She didn’t quite grasp his logic – how did he know that the path went in a loop? But she acquiesced, wordlessly capitulating and resenting him slightly for it as though he were a tyrant who wielded absolute control over her. This was how she passively disenfranchised herself, displacing her own inner tyrannies onto him. She resented him for the suggestions he made, which she accepted unquestioningly, and for the annoying tics and habits – his frozen feet needling her in bed – that she tolerated silently. She had volunteered to leave the city, to realize his dreams of dreams of building a homestead in the woods, rendering a sacrifice he had never asked her to make and infuriatingly did not seem grateful for. And now they were deep in the wilderness and would likely soon be dead, if not from the malevolent forces she sensed pulsing through that part of the forest, then from starvation when their meager harvest failed to take root.
She was thinking about the garden and of the tiny bead-sized leaves that had only just begun to unfurl along the fine channels in the earth, when she realized that her hand was empty. The trail in its serpentine course had bucked again, and thrown him off of it entirely.
There was a game she liked to play in her head ever since she was a child. It was called Escape Hatch. She had invented it in first grade one morning when her stomach was queasy and her heart felt like a tiny motor purring in her chest. She imagined raising her hand and asking to use the bathroom. The teacher would nod his permission. Then, on her way down the hall, she would turn the other way and sneak out the front door. No one would see her because she was still short enough to duck her head and avoid the gaze of the receptionist over her desk. Once she was outside she knew the way to get home. She had memorized the route; it was about four miles, only six turns, right-right-left-right-left-right.
Knowing that she could leave at any time and manage her way home on her own accord loosened the tight cords in her gut. The irony of Escape Hatch was that in perfecting her plan, mentally mapping its coordinates and choreographing its gestures, the impulse to run away diminished. She never left school.
As she grew up, the game evolved. In her mind, she packed her suitcase and walked three miles to catch the last train home on the first day of college. Before her first date – with a narrow-faced, greasy-haired boy from her art history class named Josh – she visited the restaurant a day in advance and took note of where the exits were and how easy it would be to slip out without his detection. During the first week she worked at the Aldrich Historical Museum she made a habit of arriving early in order to look up the route back to her house on her computer. Of course she knew the route – she had just walked it, after all – but she found it soothing to look at, a visual representation of her ability to flee. If she had to, she could pull the lever on her job – on her life, on anything – and disappear.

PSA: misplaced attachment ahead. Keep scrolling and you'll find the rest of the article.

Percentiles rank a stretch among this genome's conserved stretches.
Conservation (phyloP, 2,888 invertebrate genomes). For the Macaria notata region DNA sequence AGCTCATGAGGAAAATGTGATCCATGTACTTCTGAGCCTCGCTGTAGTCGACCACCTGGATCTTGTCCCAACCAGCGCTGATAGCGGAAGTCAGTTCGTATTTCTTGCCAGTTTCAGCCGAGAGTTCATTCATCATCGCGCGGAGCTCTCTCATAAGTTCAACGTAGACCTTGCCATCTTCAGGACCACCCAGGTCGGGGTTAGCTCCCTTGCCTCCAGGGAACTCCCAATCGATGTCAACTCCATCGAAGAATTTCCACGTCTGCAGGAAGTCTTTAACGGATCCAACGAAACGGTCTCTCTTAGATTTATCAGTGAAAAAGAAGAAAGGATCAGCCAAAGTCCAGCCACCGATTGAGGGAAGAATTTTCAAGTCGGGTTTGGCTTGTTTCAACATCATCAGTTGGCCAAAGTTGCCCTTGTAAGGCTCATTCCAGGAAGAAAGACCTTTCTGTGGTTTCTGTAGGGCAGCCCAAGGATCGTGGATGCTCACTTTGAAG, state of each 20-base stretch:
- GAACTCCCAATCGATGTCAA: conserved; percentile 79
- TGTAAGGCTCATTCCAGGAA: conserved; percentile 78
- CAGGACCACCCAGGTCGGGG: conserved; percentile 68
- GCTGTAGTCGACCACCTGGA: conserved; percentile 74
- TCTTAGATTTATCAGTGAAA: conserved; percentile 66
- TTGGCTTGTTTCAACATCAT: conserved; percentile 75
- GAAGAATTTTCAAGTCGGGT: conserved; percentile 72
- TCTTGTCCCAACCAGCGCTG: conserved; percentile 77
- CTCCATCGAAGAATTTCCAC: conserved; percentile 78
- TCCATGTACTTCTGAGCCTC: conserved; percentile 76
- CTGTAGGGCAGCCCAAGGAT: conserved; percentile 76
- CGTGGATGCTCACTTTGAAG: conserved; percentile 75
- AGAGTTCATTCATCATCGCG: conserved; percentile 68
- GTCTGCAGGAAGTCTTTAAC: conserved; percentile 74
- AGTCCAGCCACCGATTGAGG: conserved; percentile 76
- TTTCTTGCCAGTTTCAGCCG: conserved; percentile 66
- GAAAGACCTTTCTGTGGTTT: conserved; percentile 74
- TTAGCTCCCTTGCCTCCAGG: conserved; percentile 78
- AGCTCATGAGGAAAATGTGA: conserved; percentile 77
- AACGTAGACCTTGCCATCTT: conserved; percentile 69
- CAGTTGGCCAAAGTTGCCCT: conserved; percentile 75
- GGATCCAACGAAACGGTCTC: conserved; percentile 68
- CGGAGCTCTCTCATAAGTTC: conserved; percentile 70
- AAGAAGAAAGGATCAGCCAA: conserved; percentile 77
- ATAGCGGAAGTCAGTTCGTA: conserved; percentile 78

At times the game was a soothing and even enjoyable diversion, a way of reminding herself of her own resourcefulness – she wasn’t trapped, after all; she was in control, and knowing that she could go or stay, according to her own will, was a source of power.
But at other times the game was a source of humiliation, a revolting habit that she couldn’t stop. It was embarrassing to recall how she had opened her eyes just a sliver during her first kiss with the man who was to be her life partner in order to make sure that the door to his apartment was still there. If necessary, she was to grab her purse – it was on the hook by the door – and run the six blocks to the bus station. And it was shameful to find, among all of her pleasant recollections of the day, a memory that stuck out from the rest like a shard of glass: that as she walked down the aisle, even as she said I do, she had been playing the game. In her head she planned how she would return all of the gifts with a note of apology to each giver. She would ask her Aunt Emma for the name of her divorce lawyer. She would move back in with her parents and let him keep the apartment, but she would take the cat and the Windsor chairs she had inherited from her grandmother.
Thus from the very beginning – sealed into its foundation – there was a cowardice in her role as a wife that went beyond the simple fear of displeasing him (which was in itself a source of significant shame for her, a self-identified feminist). It was a fear of taking responsibility for her own life, her own decisions. Without wanting or asking for it, he shouldered that burden for her. And so, when things went wrong – when he hated his dull office job, when their apartment was burglarized, when they both became weary and disenchanted with the city and the life that he had chosen – there was no one to blame but him. Perhaps that was why he had thrown himself so enthusiastically – almost fanatically – into this quest for a new life, so radically different from the one they had been living.